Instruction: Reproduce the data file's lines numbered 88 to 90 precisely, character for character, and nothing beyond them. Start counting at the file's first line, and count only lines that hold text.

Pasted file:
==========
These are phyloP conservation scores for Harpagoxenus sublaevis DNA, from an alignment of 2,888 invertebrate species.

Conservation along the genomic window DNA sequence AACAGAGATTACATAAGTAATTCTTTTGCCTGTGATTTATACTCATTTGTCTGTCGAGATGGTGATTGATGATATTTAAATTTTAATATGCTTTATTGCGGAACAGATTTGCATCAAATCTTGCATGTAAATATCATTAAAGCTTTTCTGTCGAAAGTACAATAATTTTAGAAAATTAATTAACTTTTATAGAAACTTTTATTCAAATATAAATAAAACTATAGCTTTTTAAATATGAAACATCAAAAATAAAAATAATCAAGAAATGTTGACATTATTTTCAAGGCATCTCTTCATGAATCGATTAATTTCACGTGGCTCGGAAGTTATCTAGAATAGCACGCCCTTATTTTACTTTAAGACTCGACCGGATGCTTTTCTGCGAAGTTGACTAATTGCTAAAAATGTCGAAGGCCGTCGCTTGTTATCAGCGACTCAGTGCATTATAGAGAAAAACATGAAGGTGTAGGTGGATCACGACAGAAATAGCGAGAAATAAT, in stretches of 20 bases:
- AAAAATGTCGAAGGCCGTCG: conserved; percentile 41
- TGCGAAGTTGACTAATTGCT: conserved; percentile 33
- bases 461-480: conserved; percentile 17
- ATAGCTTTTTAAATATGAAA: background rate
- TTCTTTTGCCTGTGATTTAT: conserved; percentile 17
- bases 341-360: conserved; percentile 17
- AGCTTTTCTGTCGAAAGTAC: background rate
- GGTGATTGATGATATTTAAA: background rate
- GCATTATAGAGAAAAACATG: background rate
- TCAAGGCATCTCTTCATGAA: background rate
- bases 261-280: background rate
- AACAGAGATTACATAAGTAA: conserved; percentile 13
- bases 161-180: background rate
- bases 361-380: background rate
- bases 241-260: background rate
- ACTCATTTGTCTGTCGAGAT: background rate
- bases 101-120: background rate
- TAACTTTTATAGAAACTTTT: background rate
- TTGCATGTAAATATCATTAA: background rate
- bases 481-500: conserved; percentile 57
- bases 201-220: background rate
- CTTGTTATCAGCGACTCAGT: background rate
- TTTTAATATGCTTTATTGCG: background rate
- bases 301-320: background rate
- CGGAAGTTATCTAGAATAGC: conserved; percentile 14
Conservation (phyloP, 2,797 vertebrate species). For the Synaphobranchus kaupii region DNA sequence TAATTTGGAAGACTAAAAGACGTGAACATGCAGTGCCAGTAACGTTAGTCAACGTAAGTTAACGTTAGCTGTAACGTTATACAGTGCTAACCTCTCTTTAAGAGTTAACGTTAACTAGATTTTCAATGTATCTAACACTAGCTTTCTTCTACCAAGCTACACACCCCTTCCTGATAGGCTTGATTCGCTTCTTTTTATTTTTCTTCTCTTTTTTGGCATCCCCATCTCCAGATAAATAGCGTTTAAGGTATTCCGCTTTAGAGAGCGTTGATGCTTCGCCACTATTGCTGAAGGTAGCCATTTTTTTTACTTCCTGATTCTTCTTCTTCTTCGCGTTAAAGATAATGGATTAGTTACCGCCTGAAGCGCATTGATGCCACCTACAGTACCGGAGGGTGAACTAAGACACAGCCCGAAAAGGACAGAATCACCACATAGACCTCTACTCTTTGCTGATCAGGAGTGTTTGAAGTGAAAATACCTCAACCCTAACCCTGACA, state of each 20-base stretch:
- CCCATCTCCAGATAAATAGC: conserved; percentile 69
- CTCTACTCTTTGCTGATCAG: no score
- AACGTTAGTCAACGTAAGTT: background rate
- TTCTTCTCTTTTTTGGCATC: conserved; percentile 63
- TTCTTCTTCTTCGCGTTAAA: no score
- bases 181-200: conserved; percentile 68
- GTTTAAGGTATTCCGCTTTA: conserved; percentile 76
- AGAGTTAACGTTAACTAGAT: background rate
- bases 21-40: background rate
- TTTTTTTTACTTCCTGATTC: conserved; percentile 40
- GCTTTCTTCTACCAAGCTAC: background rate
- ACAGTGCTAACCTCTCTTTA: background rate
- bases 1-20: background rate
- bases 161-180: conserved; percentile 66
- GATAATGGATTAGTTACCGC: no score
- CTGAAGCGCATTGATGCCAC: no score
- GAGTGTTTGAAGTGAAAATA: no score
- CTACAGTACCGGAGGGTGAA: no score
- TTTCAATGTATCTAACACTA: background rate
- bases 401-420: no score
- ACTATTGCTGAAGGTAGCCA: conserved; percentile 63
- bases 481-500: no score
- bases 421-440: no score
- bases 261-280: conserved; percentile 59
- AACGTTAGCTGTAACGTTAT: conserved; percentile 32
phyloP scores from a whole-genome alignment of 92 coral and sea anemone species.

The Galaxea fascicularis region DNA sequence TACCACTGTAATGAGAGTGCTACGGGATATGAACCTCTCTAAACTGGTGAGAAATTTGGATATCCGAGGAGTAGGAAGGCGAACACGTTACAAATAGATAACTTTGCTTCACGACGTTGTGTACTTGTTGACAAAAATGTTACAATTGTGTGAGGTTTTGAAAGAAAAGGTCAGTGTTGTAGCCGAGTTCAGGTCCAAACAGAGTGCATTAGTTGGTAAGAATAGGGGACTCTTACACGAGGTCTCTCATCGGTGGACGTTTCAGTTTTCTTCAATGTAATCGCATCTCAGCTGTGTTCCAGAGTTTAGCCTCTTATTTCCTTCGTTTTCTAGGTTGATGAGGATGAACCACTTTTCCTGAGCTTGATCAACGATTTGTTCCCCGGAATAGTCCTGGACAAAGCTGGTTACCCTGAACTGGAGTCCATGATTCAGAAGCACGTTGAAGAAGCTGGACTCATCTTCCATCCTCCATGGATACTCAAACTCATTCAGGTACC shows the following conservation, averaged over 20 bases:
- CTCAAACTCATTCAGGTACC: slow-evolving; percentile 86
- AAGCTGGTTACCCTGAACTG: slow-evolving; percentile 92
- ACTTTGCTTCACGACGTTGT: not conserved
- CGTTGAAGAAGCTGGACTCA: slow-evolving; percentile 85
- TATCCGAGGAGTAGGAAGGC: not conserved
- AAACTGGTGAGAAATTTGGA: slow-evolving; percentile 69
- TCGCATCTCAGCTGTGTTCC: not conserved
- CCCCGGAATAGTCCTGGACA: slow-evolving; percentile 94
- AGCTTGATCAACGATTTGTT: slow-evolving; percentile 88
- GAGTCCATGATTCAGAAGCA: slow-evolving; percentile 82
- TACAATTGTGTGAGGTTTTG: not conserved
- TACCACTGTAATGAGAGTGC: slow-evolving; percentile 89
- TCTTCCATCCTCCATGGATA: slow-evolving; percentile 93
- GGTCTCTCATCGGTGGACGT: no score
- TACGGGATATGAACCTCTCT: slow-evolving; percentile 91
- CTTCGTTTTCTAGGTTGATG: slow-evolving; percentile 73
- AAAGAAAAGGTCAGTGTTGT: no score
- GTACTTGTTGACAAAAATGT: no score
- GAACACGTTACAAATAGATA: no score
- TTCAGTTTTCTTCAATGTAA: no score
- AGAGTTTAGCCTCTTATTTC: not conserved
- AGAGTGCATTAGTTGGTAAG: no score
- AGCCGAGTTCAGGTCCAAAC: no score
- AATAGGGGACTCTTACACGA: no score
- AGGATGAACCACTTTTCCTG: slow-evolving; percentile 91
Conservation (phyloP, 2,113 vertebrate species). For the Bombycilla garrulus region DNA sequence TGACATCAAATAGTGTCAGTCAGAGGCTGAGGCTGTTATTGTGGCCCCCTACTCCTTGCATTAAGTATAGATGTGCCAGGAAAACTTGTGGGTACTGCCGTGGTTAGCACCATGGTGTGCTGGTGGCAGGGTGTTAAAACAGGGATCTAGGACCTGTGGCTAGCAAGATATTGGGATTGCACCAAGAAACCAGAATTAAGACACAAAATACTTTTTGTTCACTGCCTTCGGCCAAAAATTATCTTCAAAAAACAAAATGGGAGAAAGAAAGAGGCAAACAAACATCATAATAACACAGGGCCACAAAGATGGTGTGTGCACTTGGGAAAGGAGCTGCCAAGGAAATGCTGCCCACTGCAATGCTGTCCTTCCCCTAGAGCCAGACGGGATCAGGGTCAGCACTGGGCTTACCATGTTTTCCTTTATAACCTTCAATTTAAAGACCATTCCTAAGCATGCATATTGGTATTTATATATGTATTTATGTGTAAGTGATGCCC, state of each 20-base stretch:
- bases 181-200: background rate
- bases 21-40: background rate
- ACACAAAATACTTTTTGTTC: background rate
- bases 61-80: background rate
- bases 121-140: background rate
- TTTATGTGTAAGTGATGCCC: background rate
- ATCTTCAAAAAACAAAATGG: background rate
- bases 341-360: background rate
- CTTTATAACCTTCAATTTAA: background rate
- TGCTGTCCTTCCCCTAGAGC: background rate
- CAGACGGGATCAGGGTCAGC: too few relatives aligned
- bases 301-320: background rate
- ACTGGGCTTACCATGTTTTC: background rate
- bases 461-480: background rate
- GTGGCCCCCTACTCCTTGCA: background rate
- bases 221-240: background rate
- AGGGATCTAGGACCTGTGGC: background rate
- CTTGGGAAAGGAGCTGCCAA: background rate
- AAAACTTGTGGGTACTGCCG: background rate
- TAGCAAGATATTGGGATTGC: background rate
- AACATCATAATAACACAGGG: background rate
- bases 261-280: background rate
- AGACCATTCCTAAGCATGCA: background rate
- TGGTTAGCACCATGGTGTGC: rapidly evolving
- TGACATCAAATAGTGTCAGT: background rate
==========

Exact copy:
- ATCTTCAAAAAACAAAATGG: background rate
- bases 341-360: background rate
- CTTTATAACCTTCAATTTAA: background rate